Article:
The Metro Council of Louisville voted Thursday to raise the city’s minimum wage, increasing it above the federally mandated $7.25 per hour to $9 per hour by 2017.
Louisville joins 11 cities that have raised the minimum wage in 2014. It is the first city in Kentucky and the first city in the South to increase the minimum wage.
The vote came after months of intense debate about the benefits that an increased minimum wage would have on low-income workers versus the impact that the increase may have on local business.
The debate over the increase was drawn along sharp partisan lines. All 16 Democrats on the council voted to support the increase, while all nine Republicans voted against it. The city’s Democratic Mayor Greg Fischer said he will sign the increase.
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“It is a balanced compromise solution that gives hardworking families a raise while minimizing the risks of job losses in our city,” Fischer said during the Louisville Metro Council meeting, according to the Associated Press.
The minimum wage increase is not the only workers’ rights issue that has created a partisan divide in both state legislatures and city councils. The American Legislative Exchange Council (ALEC) is planning a number of attacks on workers’ rights in 2015, including opposing increases in the minimum wage, paid sick leave, and the collective bargaining rights of labor unions.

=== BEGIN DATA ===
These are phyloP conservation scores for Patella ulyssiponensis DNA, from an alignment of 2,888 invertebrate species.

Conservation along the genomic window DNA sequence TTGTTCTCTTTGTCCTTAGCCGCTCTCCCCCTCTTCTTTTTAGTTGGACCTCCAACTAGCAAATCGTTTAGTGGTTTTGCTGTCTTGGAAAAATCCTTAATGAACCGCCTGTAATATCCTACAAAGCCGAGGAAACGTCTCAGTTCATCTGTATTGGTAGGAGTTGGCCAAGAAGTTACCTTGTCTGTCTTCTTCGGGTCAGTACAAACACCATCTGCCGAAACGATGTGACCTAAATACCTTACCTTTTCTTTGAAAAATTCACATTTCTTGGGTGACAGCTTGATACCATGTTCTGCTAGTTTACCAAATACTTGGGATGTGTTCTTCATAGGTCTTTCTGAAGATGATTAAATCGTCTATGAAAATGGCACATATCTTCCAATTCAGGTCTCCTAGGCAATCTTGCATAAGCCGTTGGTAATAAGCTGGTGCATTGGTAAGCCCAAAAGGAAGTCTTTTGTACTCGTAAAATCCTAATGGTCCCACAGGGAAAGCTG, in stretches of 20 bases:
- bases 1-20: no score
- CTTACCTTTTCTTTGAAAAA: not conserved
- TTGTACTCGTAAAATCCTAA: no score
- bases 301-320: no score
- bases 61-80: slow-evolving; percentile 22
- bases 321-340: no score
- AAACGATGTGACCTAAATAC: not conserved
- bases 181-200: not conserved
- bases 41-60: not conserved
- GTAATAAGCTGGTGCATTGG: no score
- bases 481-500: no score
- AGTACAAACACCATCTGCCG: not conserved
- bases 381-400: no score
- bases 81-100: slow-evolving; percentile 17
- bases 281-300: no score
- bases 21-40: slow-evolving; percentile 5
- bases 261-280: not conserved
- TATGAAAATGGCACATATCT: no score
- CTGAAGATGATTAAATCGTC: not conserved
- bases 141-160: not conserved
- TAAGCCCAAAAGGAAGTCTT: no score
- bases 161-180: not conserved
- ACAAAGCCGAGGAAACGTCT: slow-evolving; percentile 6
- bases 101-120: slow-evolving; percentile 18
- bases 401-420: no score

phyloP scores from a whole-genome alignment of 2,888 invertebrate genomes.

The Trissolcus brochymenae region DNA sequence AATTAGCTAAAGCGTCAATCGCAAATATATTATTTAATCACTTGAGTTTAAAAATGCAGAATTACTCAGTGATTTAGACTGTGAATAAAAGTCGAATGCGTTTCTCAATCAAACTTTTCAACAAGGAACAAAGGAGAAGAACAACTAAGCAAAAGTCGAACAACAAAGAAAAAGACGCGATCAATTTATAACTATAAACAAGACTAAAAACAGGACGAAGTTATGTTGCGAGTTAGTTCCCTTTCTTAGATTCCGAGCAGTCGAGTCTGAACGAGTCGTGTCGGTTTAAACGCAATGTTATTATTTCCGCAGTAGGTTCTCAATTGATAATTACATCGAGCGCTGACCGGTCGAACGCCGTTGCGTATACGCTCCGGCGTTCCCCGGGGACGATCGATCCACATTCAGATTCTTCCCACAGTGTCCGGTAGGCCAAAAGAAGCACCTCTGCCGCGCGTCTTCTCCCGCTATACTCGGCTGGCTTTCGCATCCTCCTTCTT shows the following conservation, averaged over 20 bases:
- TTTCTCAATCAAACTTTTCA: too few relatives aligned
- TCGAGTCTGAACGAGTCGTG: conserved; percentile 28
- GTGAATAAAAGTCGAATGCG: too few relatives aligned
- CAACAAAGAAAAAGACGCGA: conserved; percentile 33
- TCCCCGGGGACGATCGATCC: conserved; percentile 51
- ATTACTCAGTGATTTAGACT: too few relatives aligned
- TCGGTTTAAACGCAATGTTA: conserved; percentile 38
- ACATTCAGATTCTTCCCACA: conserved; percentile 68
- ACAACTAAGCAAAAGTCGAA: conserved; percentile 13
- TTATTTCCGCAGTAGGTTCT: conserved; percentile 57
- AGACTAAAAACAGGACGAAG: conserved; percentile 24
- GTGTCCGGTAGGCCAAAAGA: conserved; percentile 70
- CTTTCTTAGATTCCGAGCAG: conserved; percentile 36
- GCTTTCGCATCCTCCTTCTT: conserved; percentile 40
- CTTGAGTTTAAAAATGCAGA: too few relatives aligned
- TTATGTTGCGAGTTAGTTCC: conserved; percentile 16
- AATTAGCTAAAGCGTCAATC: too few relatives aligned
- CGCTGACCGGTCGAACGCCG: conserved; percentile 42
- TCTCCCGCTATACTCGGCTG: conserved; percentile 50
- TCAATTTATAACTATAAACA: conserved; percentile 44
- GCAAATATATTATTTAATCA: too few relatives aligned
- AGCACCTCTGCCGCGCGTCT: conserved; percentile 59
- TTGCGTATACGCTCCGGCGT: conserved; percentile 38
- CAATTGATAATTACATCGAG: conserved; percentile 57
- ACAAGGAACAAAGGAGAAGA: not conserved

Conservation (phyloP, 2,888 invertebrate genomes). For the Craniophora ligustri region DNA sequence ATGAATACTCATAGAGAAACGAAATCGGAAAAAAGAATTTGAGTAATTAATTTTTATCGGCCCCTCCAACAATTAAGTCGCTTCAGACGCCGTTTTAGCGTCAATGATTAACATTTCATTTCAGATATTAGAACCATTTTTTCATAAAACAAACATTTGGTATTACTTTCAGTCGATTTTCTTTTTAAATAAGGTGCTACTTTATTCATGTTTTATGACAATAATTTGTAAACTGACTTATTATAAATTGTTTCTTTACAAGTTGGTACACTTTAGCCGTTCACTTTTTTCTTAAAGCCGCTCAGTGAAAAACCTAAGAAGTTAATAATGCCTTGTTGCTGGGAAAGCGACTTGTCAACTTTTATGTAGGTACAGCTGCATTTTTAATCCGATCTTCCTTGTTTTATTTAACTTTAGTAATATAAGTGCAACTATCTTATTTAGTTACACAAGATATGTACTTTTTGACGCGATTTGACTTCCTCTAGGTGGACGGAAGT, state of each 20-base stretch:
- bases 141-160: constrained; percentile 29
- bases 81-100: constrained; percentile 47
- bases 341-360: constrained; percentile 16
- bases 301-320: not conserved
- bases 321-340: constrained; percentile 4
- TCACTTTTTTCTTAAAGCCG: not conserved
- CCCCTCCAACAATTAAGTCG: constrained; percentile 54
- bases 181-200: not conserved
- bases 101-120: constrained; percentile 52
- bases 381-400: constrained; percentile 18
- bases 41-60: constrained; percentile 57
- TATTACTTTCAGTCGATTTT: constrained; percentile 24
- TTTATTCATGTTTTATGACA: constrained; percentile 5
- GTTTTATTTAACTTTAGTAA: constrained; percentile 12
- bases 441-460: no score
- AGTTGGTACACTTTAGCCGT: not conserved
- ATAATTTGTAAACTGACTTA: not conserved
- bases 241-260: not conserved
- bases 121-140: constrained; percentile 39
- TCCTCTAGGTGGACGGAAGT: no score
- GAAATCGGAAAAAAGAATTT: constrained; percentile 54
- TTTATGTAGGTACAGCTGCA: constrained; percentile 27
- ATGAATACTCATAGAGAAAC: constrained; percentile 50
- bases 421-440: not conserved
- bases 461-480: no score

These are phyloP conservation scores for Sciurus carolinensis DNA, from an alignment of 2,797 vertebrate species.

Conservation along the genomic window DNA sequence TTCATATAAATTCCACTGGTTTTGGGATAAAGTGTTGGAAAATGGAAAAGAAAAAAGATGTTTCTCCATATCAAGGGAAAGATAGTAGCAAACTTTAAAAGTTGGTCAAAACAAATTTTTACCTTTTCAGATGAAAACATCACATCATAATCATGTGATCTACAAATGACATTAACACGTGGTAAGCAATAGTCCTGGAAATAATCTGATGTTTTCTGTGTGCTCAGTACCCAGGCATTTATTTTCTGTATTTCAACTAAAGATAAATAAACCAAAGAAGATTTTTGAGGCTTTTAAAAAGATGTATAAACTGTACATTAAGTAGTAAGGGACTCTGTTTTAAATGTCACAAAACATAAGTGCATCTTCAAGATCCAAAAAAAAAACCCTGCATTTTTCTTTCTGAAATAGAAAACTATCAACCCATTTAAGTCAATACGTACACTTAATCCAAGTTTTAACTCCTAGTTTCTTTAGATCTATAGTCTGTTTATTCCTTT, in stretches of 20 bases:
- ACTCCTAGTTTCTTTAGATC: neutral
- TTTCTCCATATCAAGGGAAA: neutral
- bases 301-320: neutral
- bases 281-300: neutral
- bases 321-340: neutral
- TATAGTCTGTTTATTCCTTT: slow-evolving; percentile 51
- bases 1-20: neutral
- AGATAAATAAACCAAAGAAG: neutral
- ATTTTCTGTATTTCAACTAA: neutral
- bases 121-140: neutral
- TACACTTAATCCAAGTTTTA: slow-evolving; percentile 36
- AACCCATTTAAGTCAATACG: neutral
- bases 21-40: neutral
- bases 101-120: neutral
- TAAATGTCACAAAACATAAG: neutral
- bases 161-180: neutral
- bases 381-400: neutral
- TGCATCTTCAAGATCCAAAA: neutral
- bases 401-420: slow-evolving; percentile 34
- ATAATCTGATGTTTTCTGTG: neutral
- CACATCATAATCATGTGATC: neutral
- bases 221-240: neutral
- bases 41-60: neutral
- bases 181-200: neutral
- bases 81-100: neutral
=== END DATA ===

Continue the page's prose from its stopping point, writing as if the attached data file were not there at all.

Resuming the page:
ALEC is the controversial right-wing lobbying group that has crafted wide-ranging legislation proposed and enacted by conservative legislatures across the country.
Opponents of the Louisville increase claim that businesses will move outside of the city limits to avoid paying the higher wage while still benefiting from city services.
“If we’re going to have Louisville compete, we have to compete on a level playing field,” Republican Councilman Kevin Kramer said, according to Reuters.
The U.S. Labor Department and economic think tanks have debunked many of the most common talking points used to fight boosting the minimum wage, showing that wage increases have long-term benefits for workers and a mostly positive impact on bottom lines.
Efforts to raise the minimum wage have gained traction on both city and state levels around the country, as Congress has balked at raising the federal minimum wage thanks in large part to GOP opposition.
The Chicago City Council this month voted to raise the city’s minimum wage from $8.25 per hour to $13 per hour by 2019. In November, Illinois voters approved a non-binding ballot measure that asks lawmakers in the state legislature to increase the state’s minimum wage.
While no cities in the South have increased the minimum wage, voters in Arkansas approved a ballot measure on Election Day that will increase the state’s minimum wage to $8.50 per hour by 2017.
Arkansas voters joined voters in other states who raised their minimum wage through ballot initiative on Election Day, including Alaska, Nebraska, and South Dakota.